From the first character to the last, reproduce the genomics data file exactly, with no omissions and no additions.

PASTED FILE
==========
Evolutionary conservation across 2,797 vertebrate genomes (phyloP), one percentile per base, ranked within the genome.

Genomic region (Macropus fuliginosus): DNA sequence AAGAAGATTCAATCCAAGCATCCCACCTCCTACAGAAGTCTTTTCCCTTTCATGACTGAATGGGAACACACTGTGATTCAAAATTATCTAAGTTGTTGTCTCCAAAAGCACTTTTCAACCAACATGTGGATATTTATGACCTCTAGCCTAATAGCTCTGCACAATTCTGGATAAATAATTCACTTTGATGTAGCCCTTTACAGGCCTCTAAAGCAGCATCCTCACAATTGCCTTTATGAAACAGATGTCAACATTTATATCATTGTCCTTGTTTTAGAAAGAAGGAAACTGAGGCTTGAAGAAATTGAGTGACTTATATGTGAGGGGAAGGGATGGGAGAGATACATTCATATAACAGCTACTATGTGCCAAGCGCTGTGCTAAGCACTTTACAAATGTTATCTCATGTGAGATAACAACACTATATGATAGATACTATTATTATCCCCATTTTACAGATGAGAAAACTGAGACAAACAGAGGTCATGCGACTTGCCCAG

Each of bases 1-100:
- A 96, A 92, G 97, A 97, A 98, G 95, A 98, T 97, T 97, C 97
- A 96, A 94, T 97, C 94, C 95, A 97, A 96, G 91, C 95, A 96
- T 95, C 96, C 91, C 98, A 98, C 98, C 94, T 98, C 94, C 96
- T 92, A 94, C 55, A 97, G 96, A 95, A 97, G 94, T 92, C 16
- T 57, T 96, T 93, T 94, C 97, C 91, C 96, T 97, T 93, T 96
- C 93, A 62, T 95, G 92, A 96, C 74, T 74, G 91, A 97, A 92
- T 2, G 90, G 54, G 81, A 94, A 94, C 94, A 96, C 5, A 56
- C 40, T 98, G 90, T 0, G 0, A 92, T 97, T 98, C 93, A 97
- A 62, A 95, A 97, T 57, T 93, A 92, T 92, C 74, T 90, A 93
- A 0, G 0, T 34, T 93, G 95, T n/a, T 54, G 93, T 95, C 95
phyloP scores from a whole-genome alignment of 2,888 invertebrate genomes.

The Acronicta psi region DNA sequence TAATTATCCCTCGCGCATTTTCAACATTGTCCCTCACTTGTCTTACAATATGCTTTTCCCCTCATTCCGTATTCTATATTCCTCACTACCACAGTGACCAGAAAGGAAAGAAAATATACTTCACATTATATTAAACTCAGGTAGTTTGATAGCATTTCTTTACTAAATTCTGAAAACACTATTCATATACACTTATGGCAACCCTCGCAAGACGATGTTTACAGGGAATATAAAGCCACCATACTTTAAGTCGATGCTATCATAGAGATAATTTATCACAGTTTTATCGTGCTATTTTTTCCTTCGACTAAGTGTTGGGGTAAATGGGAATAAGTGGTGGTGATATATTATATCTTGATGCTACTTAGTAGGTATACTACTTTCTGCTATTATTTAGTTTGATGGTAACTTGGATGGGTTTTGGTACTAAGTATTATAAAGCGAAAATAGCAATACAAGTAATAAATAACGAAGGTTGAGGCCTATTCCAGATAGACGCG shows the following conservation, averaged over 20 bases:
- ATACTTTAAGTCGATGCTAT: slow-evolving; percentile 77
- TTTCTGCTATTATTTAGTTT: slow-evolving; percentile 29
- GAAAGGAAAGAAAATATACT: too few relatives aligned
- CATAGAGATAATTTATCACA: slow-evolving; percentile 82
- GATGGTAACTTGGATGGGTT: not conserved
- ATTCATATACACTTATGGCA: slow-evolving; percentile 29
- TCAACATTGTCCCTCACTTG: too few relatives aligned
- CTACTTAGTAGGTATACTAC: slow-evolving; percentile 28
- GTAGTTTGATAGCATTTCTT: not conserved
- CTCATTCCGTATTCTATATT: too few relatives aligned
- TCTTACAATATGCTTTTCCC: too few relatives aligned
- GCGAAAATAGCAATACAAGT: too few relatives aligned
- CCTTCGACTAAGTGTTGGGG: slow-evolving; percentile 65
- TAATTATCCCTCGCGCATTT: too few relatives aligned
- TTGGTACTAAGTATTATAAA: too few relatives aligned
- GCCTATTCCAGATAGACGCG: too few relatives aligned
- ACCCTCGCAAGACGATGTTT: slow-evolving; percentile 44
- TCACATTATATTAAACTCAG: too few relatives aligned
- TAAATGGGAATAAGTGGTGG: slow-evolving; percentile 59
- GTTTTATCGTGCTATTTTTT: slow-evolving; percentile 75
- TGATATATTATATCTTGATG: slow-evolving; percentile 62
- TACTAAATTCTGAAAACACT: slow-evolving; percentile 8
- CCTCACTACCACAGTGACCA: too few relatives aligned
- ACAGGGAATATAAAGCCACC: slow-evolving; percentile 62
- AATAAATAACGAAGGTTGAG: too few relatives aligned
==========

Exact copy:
Evolutionary conservation across 2,797 vertebrate genomes (phyloP), one percentile per base, ranked within the genome.

Genomic region (Macropus fuliginosus): DNA sequence AAGAAGATTCAATCCAAGCATCCCACCTCCTACAGAAGTCTTTTCCCTTTCATGACTGAATGGGAACACACTGTGATTCAAAATTATCTAAGTTGTTGTCTCCAAAAGCACTTTTCAACCAACATGTGGATATTTATGACCTCTAGCCTAATAGCTCTGCACAATTCTGGATAAATAATTCACTTTGATGTAGCCCTTTACAGGCCTCTAAAGCAGCATCCTCACAATTGCCTTTATGAAACAGATGTCAACATTTATATCATTGTCCTTGTTTTAGAAAGAAGGAAACTGAGGCTTGAAGAAATTGAGTGACTTATATGTGAGGGGAAGGGATGGGAGAGATACATTCATATAACAGCTACTATGTGCCAAGCGCTGTGCTAAGCACTTTACAAATGTTATCTCATGTGAGATAACAACACTATATGATAGATACTATTATTATCCCCATTTTACAGATGAGAAAACTGAGACAAACAGAGGTCATGCGACTTGCCCAG

Each of bases 1-100:
- A 96, A 92, G 97, A 97, A 98, G 95, A 98, T 97, T 97, C 97
- A 96, A 94, T 97, C 94, C 95, A 97, A 96, G 91, C 95, A 96
- T 95, C 96, C 91, C 98, A 98, C 98, C 94, T 98, C 94, C 96
- T 92, A 94, C 55, A 97, G 96, A 95, A 97, G 94, T 92, C 16
- T 57, T 96, T 93, T 94, C 97, C 91, C 96, T 97, T 93, T 96
- C 93, A 62, T 95, G 92, A 96, C 74, T 74, G 91, A 97, A 92
- T 2, G 90, G 54, G 81, A 94, A 94, C 94, A 96, C 5, A 56
- C 40, T 98, G 90, T 0, G 0, A 92, T 97, T 98, C 93, A 97
- A 62, A 95, A 97, T 57, T 93, A 92, T 92, C 74, T 90, A 93
- A 0, G 0, T 34, T 93, G 95, T n/a, T 54, G 93, T 95, C 95
phyloP scores from a whole-genome alignment of 2,888 invertebrate genomes.

The Acronicta psi region DNA sequence TAATTATCCCTCGCGCATTTTCAACATTGTCCCTCACTTGTCTTACAATATGCTTTTCCCCTCATTCCGTATTCTATATTCCTCACTACCACAGTGACCAGAAAGGAAAGAAAATATACTTCACATTATATTAAACTCAGGTAGTTTGATAGCATTTCTTTACTAAATTCTGAAAACACTATTCATATACACTTATGGCAACCCTCGCAAGACGATGTTTACAGGGAATATAAAGCCACCATACTTTAAGTCGATGCTATCATAGAGATAATTTATCACAGTTTTATCGTGCTATTTTTTCCTTCGACTAAGTGTTGGGGTAAATGGGAATAAGTGGTGGTGATATATTATATCTTGATGCTACTTAGTAGGTATACTACTTTCTGCTATTATTTAGTTTGATGGTAACTTGGATGGGTTTTGGTACTAAGTATTATAAAGCGAAAATAGCAATACAAGTAATAAATAACGAAGGTTGAGGCCTATTCCAGATAGACGCG shows the following conservation, averaged over 20 bases:
- ATACTTTAAGTCGATGCTAT: slow-evolving; percentile 77
- TTTCTGCTATTATTTAGTTT: slow-evolving; percentile 29
- GAAAGGAAAGAAAATATACT: too few relatives aligned
- CATAGAGATAATTTATCACA: slow-evolving; percentile 82
- GATGGTAACTTGGATGGGTT: not conserved
- ATTCATATACACTTATGGCA: slow-evolving; percentile 29
- TCAACATTGTCCCTCACTTG: too few relatives aligned
- CTACTTAGTAGGTATACTAC: slow-evolving; percentile 28
- GTAGTTTGATAGCATTTCTT: not conserved
- CTCATTCCGTATTCTATATT: too few relatives aligned
- TCTTACAATATGCTTTTCCC: too few relatives aligned
- GCGAAAATAGCAATACAAGT: too few relatives aligned
- CCTTCGACTAAGTGTTGGGG: slow-evolving; percentile 65
- TAATTATCCCTCGCGCATTT: too few relatives aligned
- TTGGTACTAAGTATTATAAA: too few relatives aligned
- GCCTATTCCAGATAGACGCG: too few relatives aligned
- ACCCTCGCAAGACGATGTTT: slow-evolving; percentile 44
- TCACATTATATTAAACTCAG: too few relatives aligned
- TAAATGGGAATAAGTGGTGG: slow-evolving; percentile 59
- GTTTTATCGTGCTATTTTTT: slow-evolving; percentile 75
- TGATATATTATATCTTGATG: slow-evolving; percentile 62
- TACTAAATTCTGAAAACACT: slow-evolving; percentile 8
- CCTCACTACCACAGTGACCA: too few relatives aligned
- ACAGGGAATATAAAGCCACC: slow-evolving; percentile 62
- AATAAATAACGAAGGTTGAG: too few relatives aligned